Overcoming 3 Common Fears for Small Business Owners and Entrepreneurs

Overcoming three common fears in small business

Starting and building a small business is no small feat. For many veterans, it is a great option – but it does come with a unique set of concerns for you and your family. How can you overcome common fears associated with starting a small business? Let’s take a look!

#1: Fear of Failure

This is probably the biggest issue that prospective entrepreneurs face – and it’s one that many cannot overcome. This fear is not unfounded; reports from the U.S. Small Business Administration state that only half of all new small business survive more than five years, and only about a third of those businesses last more than 10 years. Nobody wants to be in the number that didn’t make it.

There is no magic potion to overcome this fear. In fact, you’ll likely feel it on some level for the life of your business – and that’s completely natural. However, today’s economy does offer a few unique options to help to ease this fear of failure while growing your business.

The first thing you should do is start the process. Do you research, and start building your business plan. While you are creating your business plan, you’ll be forced to consider real-life scenarios where you could fail – and it will give you the opportunity to establish a set of solutions while you’re in an objective headspace. Once you have a plan for potential issues, that fear will dissipate.

#2: Fear of Selling

If you own a small business, you’re going to have to sell. This is especially true when you are first starting out. Most entrepreneurs got into their field to create or to contribute to their industry, their community, and provide stability to their family. Your average entrepreneur is not a natural-born salesperson. In fact, many prospective entrepreneurs opt out of owning their own business to avoid the process altogether. But you don’t have to let this stand in the way of your dreams.

One key consideration when overcoming a fear of sales is to realize that the process of selling is not really what is causing your anxiety. In most cases, it’s a fear of rejection.

Once you have that business plan in place – you should have a clearly defined view of your product or service, and what makes you different. You should also have a clear view of your target audience. With this information, you can practice talking about your business with that audience. Instead of focusing on selling the product or service, approach the conversation from a desire to help the prospective customer solve a problem. Keep your focus on helping them, and not on convincing them to buy your product.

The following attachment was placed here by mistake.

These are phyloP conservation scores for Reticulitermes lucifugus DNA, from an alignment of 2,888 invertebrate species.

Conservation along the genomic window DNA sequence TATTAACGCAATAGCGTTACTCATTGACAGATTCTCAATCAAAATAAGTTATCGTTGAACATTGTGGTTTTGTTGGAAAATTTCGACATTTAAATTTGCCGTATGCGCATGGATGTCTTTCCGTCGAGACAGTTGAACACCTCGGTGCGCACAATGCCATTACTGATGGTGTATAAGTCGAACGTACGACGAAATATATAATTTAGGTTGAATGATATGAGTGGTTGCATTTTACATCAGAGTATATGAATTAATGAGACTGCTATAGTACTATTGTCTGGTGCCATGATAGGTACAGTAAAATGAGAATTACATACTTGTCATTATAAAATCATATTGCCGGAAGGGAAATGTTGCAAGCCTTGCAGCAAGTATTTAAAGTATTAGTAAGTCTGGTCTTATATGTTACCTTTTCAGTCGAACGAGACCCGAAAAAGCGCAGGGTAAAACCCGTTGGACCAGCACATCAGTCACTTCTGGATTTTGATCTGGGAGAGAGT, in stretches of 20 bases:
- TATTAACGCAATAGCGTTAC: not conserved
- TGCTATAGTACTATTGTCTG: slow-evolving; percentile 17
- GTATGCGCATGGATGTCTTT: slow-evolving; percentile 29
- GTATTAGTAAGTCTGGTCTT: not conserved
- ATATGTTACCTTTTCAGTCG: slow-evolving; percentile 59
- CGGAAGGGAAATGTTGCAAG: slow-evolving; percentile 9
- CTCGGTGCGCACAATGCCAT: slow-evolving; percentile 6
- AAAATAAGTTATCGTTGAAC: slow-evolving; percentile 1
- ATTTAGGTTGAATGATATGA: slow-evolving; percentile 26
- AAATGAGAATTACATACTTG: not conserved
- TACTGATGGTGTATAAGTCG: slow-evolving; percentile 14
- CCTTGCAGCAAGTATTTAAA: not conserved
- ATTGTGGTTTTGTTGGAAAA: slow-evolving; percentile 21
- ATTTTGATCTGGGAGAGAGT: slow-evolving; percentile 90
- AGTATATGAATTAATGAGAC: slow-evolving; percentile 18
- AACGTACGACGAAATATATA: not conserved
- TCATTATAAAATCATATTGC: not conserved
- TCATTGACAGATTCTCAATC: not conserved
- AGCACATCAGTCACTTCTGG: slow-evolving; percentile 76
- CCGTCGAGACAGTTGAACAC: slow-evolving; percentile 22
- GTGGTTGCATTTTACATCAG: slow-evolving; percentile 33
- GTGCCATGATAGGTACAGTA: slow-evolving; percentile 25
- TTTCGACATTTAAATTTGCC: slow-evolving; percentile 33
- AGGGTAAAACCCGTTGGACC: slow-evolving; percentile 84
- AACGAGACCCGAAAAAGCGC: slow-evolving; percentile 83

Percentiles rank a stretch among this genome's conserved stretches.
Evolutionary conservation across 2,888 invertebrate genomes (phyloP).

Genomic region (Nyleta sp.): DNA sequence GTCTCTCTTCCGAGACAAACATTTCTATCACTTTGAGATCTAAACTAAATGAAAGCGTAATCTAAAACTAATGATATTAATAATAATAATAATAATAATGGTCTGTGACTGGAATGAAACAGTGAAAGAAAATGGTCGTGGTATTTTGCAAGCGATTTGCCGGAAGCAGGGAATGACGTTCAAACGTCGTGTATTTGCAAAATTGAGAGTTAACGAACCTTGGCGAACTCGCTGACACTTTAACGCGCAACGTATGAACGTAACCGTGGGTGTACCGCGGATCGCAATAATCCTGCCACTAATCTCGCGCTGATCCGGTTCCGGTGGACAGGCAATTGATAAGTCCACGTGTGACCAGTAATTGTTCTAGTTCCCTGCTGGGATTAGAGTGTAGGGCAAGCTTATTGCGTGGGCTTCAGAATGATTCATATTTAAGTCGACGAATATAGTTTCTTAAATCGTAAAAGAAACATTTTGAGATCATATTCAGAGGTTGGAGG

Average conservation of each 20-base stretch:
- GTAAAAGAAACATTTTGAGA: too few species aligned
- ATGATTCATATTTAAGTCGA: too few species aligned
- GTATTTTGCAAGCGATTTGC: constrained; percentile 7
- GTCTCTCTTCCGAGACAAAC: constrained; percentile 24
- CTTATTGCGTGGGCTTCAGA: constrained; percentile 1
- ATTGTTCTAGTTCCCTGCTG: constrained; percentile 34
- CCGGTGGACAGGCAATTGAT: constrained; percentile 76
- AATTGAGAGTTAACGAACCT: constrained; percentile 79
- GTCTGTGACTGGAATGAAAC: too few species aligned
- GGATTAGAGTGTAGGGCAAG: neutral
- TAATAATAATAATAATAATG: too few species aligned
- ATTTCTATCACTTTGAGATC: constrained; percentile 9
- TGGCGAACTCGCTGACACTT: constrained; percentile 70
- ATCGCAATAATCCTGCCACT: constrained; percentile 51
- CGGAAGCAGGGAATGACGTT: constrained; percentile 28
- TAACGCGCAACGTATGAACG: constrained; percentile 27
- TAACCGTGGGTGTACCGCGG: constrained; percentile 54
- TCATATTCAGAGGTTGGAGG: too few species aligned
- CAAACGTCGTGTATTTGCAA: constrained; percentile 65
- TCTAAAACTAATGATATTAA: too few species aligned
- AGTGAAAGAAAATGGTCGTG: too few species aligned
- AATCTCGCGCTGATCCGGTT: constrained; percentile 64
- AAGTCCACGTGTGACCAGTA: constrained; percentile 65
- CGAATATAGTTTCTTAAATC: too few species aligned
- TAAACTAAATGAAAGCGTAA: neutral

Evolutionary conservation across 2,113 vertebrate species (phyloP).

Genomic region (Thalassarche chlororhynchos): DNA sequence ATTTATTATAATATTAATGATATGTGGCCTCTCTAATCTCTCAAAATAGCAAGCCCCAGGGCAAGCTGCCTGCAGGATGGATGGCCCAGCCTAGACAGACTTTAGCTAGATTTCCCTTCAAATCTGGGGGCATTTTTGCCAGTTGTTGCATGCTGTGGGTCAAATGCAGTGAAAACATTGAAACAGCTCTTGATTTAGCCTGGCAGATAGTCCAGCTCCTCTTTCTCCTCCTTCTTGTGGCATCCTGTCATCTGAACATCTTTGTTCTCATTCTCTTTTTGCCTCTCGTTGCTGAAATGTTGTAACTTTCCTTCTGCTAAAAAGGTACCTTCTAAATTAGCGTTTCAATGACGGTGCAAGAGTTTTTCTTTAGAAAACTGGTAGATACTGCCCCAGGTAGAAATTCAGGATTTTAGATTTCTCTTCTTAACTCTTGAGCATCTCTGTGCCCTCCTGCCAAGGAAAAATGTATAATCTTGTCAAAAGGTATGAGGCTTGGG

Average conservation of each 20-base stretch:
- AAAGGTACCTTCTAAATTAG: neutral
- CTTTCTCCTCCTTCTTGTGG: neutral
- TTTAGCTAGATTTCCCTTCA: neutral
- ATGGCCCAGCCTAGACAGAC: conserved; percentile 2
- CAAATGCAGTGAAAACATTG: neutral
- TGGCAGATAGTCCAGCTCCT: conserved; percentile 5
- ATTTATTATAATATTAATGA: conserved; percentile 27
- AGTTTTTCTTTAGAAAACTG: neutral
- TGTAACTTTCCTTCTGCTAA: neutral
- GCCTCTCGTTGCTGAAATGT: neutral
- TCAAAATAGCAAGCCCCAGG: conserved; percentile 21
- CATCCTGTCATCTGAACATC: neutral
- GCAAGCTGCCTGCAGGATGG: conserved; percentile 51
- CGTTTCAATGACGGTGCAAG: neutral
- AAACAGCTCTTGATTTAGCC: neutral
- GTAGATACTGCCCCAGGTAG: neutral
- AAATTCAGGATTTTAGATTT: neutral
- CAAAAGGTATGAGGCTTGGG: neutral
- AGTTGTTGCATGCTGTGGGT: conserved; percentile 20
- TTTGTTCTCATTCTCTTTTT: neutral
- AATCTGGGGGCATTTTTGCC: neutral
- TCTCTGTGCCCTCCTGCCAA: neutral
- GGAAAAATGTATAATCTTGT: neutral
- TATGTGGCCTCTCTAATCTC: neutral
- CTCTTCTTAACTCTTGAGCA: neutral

If you can master building the relationship, you’ll find that you won’t have to play the part of a pushy salesperson to make your business grow. Just remember to get out there and network as much as possible – practice makes perfect!

#3: Fear of Financial Instability

Whether you have a military pension, or you’re simply relying on your savings to support your family through the start-up phase of your new business – the fear of financial instability can keep you from making the leap into entrepreneurship. According to the U.S. Small Business Administration, cash flow issues are the top reason small businesses fail. However, with a bit of planning, you can help to mitigate the risks and provide a safety net to your family finances.

Don’t underestimate the power of a business plan in the process of overcoming this fear. The clearer you are about your budget, the more intentional you can be with your spending. Start lean, and have a plan to invest your profits back into your business. Bootstrapping your business can keep you from feeling overwhelmed with loan requirements and overhead.

Another way to mitigate this fear is to open a business line of credit. This can help you cover costs – like payroll – in slow months or if something unexpected happens in your business. Use this option sparingly, as the interest payments on a line of credit can be costly in the long run. However, having that buffer in a true emergency can help you survive those first few years of growing your business.

What fears did you face when opening your business?

Joseph Crane

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